Do you want to gain access to investment and key partners that will take your company and agri projects to the next level? The African Agri Investment Indaba (AAII) 2016, taking place from the 28 – 30 November 2016 at the CTICC in Cape Town, is the meeting place for senior government officials, executives and entrepreneurs across the agri value chain. With over $1bn worth of projects already in our database and a growing investor participation competing for the best projects to grow their agri portfolio, AAII 2016 is the ideal deal-making forum.
For more information, please visit our website (www.agricouncil.org and www.agri-indaba.com).
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The African Agri Council is a network of global executives, decision makers and key stakeholders in Africa’s agricultural industry. It connects executives with their peers, policy makers, investors & financiers and leading global service providers across Africa and around the world.
Despite recent heavy rains, Ethiopia is still reeling from the worst drought to hit the country for half a century, particularly in the livestock-dependent regions of Oromia and Somali. Yet studies (pdf) suggest the country could have billions of cubic metres of untapped groundwater.
The story is the same across many parts of Africa, where farmers rely on erratic rains and depleted surface water while potentially vast groundwater reserves go ignored. Africa’s subterranean water amounts to an estimated 660,000 cubic kilometres (pdf), according to research from the British Geological Society – more than 100 times the continent’s annual renewable freshwater resources.
A new initiative co-led by the International Water Management Institute (IWMI) is aiming to mobilise support for greater use of Africa’s under-used aquifers. Developed in the wake of targets set at the UN Sustainable Development Summit and the Paris climate talks last year, the goals of the Groundwater Solutions Initiative for Policy and Practice (GRIPP) include leveraging $1bn (£770m) of investments in sub-Saharan Africa for sustainable groundwater irrigation and improving groundwater access in the region for 4m rural households.
The idea is timely given widespread drought across southern and eastern Africa, yet it is not without controversy. Decades of overexploitation in north Africa(pdf), where groundwater is more abundant, have left many sedimentary aquifers dangerously depleted and in some cases degraded by saltwater intrusion. In Morocco, for example, the water table of the Saïss deep aquifer – one of north Africa’s largest aquifers – has fallen by an annual average of 3m over the past 20 years.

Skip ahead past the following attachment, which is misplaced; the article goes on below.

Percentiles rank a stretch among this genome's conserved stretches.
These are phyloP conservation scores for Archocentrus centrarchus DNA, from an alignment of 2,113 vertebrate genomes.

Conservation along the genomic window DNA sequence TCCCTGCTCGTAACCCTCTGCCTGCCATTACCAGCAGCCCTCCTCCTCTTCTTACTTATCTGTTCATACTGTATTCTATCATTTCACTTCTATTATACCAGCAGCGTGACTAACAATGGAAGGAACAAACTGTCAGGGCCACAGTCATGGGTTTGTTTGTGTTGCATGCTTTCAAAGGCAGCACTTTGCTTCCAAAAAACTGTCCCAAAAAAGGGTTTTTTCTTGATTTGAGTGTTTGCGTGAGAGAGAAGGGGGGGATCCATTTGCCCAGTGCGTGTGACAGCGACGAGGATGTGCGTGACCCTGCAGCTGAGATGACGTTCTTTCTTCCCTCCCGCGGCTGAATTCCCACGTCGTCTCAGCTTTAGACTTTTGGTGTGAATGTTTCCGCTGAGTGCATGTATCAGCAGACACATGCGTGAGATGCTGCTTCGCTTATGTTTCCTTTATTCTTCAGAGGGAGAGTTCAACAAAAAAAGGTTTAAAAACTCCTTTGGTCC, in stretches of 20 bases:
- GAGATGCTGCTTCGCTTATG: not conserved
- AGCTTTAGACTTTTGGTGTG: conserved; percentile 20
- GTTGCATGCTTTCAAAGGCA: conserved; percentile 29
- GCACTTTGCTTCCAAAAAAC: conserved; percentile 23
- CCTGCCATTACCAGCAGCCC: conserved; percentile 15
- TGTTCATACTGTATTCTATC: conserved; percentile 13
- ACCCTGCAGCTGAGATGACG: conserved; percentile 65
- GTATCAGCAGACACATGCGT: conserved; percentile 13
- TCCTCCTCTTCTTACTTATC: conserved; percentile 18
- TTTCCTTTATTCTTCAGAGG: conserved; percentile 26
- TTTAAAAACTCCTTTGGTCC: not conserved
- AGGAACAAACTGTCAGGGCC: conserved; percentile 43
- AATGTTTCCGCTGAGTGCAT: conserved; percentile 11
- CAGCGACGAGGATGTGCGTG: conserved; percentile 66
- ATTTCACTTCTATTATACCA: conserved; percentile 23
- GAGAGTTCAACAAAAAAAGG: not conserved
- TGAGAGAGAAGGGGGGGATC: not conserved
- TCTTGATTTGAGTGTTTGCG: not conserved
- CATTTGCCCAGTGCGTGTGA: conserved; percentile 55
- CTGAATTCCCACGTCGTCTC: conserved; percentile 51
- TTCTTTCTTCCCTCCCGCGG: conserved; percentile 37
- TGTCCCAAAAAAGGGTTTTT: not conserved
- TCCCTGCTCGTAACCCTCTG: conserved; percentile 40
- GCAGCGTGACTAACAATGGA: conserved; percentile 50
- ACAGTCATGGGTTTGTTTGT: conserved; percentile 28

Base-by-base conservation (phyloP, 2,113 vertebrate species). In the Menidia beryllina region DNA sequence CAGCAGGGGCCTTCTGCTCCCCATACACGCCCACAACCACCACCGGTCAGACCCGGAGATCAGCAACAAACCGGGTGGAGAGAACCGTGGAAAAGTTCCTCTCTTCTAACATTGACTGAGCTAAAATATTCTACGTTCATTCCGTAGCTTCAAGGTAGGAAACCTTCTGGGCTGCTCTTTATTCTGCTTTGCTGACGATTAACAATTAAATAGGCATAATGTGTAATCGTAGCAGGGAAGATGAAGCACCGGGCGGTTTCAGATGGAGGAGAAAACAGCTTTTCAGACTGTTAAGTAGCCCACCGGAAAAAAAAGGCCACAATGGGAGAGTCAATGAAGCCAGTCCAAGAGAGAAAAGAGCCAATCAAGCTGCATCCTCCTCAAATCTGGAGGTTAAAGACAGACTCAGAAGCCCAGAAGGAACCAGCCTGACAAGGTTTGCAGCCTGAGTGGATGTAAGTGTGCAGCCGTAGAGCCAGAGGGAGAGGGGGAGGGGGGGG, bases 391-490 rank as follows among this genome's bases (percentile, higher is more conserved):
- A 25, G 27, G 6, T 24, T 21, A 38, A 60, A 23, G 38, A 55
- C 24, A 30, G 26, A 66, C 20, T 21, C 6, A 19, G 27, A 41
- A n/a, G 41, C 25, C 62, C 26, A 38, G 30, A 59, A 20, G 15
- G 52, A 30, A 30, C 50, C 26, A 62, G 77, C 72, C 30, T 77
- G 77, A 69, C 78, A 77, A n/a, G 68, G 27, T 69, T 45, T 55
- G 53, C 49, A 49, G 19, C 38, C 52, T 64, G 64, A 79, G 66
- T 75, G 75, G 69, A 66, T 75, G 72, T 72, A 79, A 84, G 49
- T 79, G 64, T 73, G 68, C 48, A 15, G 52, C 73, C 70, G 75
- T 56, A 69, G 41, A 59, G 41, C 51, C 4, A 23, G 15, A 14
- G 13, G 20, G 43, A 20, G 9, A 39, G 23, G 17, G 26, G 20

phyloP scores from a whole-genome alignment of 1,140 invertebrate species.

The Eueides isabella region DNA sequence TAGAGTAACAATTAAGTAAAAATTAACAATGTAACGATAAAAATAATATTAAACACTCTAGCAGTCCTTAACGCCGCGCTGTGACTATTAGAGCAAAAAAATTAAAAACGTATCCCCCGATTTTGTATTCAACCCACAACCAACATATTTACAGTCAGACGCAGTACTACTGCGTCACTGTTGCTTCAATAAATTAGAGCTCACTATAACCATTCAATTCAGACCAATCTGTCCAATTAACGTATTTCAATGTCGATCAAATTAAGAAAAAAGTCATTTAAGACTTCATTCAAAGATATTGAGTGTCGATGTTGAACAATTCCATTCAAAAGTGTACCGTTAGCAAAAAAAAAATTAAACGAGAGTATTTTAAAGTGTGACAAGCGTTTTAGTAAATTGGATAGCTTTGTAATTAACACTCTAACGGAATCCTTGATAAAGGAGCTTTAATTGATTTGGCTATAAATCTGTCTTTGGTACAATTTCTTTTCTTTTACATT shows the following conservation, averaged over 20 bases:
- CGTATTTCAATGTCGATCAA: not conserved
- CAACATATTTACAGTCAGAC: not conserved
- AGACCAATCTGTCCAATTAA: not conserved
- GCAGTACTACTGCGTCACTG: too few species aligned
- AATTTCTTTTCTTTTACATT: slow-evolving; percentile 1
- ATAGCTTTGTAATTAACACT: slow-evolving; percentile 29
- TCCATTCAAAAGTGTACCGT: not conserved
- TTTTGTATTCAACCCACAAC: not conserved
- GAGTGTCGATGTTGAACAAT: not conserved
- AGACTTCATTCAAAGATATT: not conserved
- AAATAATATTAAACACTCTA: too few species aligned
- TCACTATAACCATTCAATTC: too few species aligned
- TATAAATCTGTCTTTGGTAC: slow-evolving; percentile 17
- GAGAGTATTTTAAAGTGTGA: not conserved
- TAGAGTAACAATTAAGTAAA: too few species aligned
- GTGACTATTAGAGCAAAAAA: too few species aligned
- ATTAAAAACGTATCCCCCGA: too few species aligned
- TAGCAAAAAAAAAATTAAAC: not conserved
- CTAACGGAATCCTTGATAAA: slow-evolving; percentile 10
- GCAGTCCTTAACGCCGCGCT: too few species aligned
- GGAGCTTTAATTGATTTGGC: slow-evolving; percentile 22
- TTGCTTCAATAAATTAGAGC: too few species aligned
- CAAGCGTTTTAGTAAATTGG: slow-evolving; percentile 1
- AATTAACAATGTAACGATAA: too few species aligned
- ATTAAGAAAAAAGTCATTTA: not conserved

If the right policies and incentives are in place, however, groundwater can be exploited sustainably, argues Jeremy Bird, director general of IWMI.
Not only is groundwater more locally available and more reliable than rain in many parts of Africa, says Bird, it also serves as a better buffer to climate shocks: “It provides an opportunity for farmers to move one step up the ladder from very uncertain rain-fed irrigation, which is subject to the vagaries of climate, to supplementary irrigation, which offers them the ability to provide water when the crop really needs it.”
Improving Africa’s irrigation infrastructure has long been a goal of national policymakers and development agencies. The World Bank, for instance, is currently trying to mobilise international funders to help double irrigation levels in six countries in the drought-prone Sahel region.
The Sahel Irrigation Initiative Programme, with input from IWMI, is now considering the use of simple, farmer-managed pump bores alongside its focus on more expensive canals, reservoirs and other centrally-managed surface water infrastructure projects.
Vincent Casey, water, sanitation and hygiene senior adviser at WaterAid, however warns these simple pumps must be managed well: “Despite the advantages of convenience and affordability, the scale of pumping is very difficult to regulate which inevitably has economic consequences when groundwater is depleted.”
Africa may have considerable untapped aquifers, but not all are able to be easily and affordably accessed, says Casey. “Rural electrification has been limited, discounting the possibility of politically motivated energy subsidies that could make high powered pumping affordable to small scale farmers”. Capacity for groundwater withdrawal is also hampered by a lack of reliable hydro-geological data (Ethiopia hasmapped less than one quarter of its groundwater resources) and relevant expertise.
All these factors contribute to a patchy experience of groundwater projects to date. According to UPGro – a DFID-funded research programme examining groundwater in sub-Saharan Africa – nearly one third of such projects in sub-Saharan Africa fail within a few years of construction. The World Bank puts the estimated cost of groundwater project failures at more than $1.2bn (pdf) in lost investment over the last 20 years.
The main aim of GRIPP, which is focusing on projects not just in Africa but around the world, is to correct this trend through the promotion of research and knowledge-sharing around sustainable groundwater withdrawal practices and policies.
A vital step in this respect centres on farmer buy-in, says Ugandan water planning expert Callist Tindimugaya, vice president of the International Association of Hydrologists, a GRIPP partner. Because groundwater is an “invisible commons”, he argues, farmers struggle to know what comprises sustainable usage. Government provision of cheap power for water pumps and other price incentives to promote agricultural productivity can lead to overuse as well, he adds.